Romano-British enclosed hut circle settlement and associated annexe at Lanthwaite Green


Heritage Category: Scheduled Monument

List Entry Number: 1013502

Date first listed: 20-Jun-1973

Date of most recent amendment: 02-Jan-1996


Ordnance survey map of Romano-British enclosed hut circle settlement and associated annexe at Lanthwaite Green
© Crown Copyright and database right 2018. All rights reserved. Ordnance Survey Licence number 100024900.
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The building or site itself may lie within the boundary of more than one authority.

County: Cumbria

District: Allerdale (District Authority)

Parish: Buttermere

National Park: LAKE DISTRICT

National Grid Reference: NY 15974 21019


Legacy Record - This information may be included in the List Entry Details.

Reasons for Designation

In Cumbria and Northumberland several distinctive types of native settlements dating to the Roman period have been identified. The majority were small, non- defensive, enclosed homesteads or farms. In many areas they were of stone construction, although in the coastal lowlands timber-built variants were also common. In much of Northumberland, especially in the Cheviots, the enclosures were curvilinear in form. Further south a rectangular form was more common. Elsewhere, especially near the Scottish border, another type occurs where the settlement enclosure was `scooped' into the hillslope. Frequently the enclosures reveal a regularity and similarity of internal layout. The standard layout included one or more stone round-houses situated towards the rear of the enclosure, facing the single entranceway. In front of the houses were pathways and small enclosed yards. Homesteads normally had only one or two houses, but larger enclosures could contain as many as six. At some sites the settlement appears to have grown, often with houses spilling out of the main enclosure and clustered around it. At these sites up to 30 houses may be found. In the Cumbrian uplands the settlements were of less regimented form and unenclosed clusters of houses of broadly contemporary date are also known. These homesteads were being constructed and used by non-Roman natives throughout the period of the Roman occupation. Their origins lie in settlement forms developed before the arrival of the Romans. These homesteads are common throughout the uplands where they frequently survive as well-preserved earthworks. In lowland coastal areas they were also originally common, although there they can frequently only be located through aerial photography. All homestead sites which survive substantially intact will normally be identified as nationally important.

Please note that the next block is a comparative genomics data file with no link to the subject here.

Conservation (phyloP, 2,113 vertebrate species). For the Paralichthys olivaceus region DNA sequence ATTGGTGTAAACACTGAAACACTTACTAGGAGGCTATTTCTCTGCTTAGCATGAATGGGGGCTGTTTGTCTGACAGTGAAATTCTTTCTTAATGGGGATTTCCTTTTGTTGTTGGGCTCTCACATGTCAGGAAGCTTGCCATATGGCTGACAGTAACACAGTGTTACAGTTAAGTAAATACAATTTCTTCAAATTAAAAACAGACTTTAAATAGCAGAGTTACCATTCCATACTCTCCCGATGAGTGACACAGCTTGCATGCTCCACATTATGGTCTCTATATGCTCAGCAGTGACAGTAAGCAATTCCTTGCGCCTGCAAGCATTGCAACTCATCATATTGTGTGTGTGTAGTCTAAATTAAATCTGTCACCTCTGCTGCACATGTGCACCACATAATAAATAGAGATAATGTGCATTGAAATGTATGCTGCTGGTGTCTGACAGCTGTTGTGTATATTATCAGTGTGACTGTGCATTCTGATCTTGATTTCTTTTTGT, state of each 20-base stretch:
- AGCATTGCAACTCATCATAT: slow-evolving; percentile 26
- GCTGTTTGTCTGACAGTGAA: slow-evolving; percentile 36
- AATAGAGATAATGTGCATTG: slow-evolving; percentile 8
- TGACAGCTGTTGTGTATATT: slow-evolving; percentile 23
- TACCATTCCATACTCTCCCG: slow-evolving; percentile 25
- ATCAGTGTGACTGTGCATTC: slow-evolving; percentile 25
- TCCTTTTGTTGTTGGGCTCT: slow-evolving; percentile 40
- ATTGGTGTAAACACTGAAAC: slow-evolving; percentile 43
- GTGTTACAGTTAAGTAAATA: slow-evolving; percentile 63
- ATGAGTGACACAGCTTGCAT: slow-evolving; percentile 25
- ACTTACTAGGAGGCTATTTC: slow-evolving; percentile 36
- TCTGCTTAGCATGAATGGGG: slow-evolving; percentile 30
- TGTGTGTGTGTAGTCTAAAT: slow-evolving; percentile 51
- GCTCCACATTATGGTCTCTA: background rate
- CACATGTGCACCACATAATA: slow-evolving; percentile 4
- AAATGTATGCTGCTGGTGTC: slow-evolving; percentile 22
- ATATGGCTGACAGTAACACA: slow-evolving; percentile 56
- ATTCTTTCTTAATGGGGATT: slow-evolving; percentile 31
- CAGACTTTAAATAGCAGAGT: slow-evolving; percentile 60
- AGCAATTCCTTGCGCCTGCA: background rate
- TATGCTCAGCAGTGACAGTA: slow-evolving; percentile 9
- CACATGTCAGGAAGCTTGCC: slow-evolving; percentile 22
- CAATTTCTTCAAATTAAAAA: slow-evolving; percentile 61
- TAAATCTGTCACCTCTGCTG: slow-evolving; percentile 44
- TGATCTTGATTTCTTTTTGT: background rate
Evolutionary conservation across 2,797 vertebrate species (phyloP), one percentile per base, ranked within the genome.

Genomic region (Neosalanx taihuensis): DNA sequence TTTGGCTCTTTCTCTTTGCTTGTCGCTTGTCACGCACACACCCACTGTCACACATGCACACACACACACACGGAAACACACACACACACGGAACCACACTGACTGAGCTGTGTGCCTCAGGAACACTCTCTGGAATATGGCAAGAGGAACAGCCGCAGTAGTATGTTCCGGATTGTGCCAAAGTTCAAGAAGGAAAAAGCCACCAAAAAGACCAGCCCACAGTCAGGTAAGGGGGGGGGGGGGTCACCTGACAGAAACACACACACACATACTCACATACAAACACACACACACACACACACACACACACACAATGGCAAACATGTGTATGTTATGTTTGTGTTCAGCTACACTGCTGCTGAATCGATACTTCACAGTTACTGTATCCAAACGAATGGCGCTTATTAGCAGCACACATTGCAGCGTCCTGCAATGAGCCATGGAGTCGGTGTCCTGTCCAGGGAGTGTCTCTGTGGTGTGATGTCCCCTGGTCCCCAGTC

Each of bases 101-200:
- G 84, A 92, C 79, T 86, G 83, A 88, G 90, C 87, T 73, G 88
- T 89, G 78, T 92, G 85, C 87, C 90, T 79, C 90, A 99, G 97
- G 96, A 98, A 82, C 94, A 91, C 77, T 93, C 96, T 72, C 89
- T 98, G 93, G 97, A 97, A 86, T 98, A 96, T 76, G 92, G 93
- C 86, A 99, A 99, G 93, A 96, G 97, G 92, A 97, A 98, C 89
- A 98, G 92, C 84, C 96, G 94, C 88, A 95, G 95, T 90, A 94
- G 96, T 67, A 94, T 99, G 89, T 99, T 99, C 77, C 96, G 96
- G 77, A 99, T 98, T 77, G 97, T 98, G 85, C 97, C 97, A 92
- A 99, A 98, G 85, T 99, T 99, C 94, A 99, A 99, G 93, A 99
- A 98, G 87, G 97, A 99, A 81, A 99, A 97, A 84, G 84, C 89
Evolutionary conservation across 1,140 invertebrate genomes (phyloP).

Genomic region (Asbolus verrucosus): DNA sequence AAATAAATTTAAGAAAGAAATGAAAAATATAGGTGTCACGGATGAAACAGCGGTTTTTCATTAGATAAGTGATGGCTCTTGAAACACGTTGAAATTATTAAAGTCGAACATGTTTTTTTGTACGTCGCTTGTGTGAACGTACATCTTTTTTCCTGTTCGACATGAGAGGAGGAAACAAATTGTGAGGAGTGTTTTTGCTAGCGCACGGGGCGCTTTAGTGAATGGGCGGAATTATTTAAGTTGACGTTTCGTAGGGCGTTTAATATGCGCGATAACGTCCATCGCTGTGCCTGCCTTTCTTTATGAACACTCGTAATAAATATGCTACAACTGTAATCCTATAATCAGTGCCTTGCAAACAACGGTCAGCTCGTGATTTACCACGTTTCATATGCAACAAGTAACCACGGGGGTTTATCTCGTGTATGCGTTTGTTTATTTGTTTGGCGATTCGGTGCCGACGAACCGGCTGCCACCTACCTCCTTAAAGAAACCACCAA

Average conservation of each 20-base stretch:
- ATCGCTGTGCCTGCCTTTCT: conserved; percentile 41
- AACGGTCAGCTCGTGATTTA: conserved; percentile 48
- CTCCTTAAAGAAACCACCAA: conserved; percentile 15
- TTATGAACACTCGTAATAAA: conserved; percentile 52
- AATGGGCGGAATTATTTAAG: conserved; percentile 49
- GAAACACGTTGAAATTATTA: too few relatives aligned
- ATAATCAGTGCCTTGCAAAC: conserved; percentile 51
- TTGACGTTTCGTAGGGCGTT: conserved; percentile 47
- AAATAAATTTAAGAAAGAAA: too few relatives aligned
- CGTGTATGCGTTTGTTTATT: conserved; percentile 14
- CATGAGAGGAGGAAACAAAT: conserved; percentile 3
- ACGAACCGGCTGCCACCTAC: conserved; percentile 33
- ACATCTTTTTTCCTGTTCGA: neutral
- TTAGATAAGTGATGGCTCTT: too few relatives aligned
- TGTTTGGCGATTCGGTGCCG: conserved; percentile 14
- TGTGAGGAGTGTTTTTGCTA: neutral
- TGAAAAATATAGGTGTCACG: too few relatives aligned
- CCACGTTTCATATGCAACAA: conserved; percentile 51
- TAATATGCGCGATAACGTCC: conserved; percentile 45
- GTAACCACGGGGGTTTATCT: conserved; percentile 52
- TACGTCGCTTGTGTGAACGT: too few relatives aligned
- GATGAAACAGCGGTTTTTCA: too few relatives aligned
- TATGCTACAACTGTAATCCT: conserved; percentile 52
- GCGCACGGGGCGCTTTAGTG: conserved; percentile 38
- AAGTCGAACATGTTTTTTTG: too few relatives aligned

The Romano-British enclosed hut circle settlement at Lanthwaite Green survives well and remains unencumbered by modern development. It is a rare example in Cumbria of this class of monument with an associated annexe. Limited excavation within the settlement during the early 20th century located pot boilers, and a possible net sinker; a quernstone was also found on the site at about the same time and further artefactual evidence will exist within the site. Additionally the monument preserves considerable detail of the layout of the site and will facilitate further study of the Romano-British settlement patterns in the area.